The defendants, some of whom have been in pre-trial custody for over a year, sat on benches in the ornate room of Madrid’s Supreme Court, facing seven judges and a discreet Spanish flag in proceedings broadcast live on television.
All are on trial over an independence referendum that was held on October 1, 2017 despite a court ban, as well as a short-lived declaration of independence, which sparked Spain’s worst political crisis since the death of dictator Francisco Franco.
Separatist officials demonstrated near the courthouse, where more than 600 journalists are accredited.
“We’re at the Supreme Court to accuse the Spanish state of violating the civil and political rights of all Catalans,” the region’s separatist president Quim Torra tweeted after holding a banner that read: “Deciding is not an offence”.
Separatists in Catalonia want to be able to hold a referendum on their future and have dismissed the trial as a politically-motivated “farce”.
Pro-independence protesters in the region briefly blocked several roads before dawn, setting fire to tyres and holding up traffic.
Protests have been called in Barcelona, the Catalan capital, at 7 pm (1800 GMT).
But many Spaniards support the proceedings, still dumbstruck over the actions of Catalonia’s then regional executive in October 2017 when it tried to break from the country.
Carles Puigdemont, Catalonia’s former president who fled to Belgium days after a short-lived declaration of independence on October 27, is not among the 12 defendants.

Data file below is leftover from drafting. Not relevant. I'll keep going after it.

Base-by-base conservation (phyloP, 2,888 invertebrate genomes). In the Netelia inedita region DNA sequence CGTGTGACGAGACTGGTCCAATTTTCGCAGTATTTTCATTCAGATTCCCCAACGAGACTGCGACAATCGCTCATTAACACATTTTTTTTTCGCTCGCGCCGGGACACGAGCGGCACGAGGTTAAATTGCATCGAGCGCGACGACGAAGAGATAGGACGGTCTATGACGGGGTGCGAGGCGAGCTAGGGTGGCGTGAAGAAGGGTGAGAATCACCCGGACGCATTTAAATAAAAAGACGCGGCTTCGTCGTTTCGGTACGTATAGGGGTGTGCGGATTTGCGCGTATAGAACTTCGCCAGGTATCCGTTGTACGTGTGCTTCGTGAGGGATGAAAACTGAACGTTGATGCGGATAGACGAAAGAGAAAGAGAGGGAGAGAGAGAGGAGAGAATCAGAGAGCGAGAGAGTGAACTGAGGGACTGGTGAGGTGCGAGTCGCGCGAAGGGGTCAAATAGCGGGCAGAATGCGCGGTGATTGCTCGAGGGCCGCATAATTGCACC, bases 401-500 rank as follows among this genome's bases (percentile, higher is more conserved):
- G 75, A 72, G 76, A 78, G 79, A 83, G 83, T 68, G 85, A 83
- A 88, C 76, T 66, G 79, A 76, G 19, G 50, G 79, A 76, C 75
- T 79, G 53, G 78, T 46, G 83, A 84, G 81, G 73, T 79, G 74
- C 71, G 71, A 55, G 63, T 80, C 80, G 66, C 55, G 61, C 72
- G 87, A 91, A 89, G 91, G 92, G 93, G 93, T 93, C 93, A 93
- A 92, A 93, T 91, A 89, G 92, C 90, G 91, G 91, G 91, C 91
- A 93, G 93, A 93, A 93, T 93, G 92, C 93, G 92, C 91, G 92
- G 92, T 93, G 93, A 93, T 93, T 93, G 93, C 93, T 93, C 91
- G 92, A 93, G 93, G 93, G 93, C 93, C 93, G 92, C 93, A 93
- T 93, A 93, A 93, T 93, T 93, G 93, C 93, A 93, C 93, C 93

Spain does not try suspects in absentia for major offences.
The trial’s main protagonist is therefore his former deputy Oriol Junqueras, who opted to remain in Spain. He faces up to 25 years in jail.
The 11 other accused include members of Catalonia’s then executive, the two leaders of powerful pro-independence associations, ANC and Omnium Cultural, and the former president of the Catalan parliament. They face jail terms of seven to 17 years.
Nine defendants have been charged with rebellion, with some also accused of misuse of public funds. They have all been in pre-trial detention for months, some of them for more than a year.
The three others are accused of disobedience and misuse of public funds.
Controversy over rebellion
Controversy has swirled over the charge of rebellion levelled at Junqueras and eight others.
Under Spanish law, rebellion is defined as “rising up in a violent and public manner”.
But the key, divisive question is whether there actually was any violence.
Public prosecutors argue the defendants “called on citizens to participate in the October 1 referendum knowing it was illegal and that explosions of violence could therefore take place”.
But supporters of independence deny the accusation of violence.
They instead denounce police violence during the referendum, images of which were seen in media round the world.
Hundreds of witnesses have been called to testify, including former conservative prime minister Mariano Rajoy who was in office at the time of the referendum.
The first day of the trial, though, is expected to focus on procedural issues.
Due to last three months, the verdicts will be delivered several months later.
Catalonia’s independence drive remains a political hot potato.
Tens of thousands of people joined a rally on Sunday in central Madrid called by right-wing and far-right parties against Prime Minister Pedro Sanchez, who they accuse of “high treason” over his negotiations with Catalan separatists.
Sanchez, who came to power in June with the support of Catalan nationalist parties, had tried to defuse tensions by resuming talks which were called off under Rajoy.
But Catalan separatists insisted on their demand to hold a referendum, which Madrid fiercely opposes, and the talks broke down on Friday.
Sanchez’s minority government relies on the support of Catalan separatist parties to approve its 2019 budget.
But the separatists have vowed to block the budget during a crucial vote in parliament on Wednesday, opening the door for Sanchez to call an early general election.Source: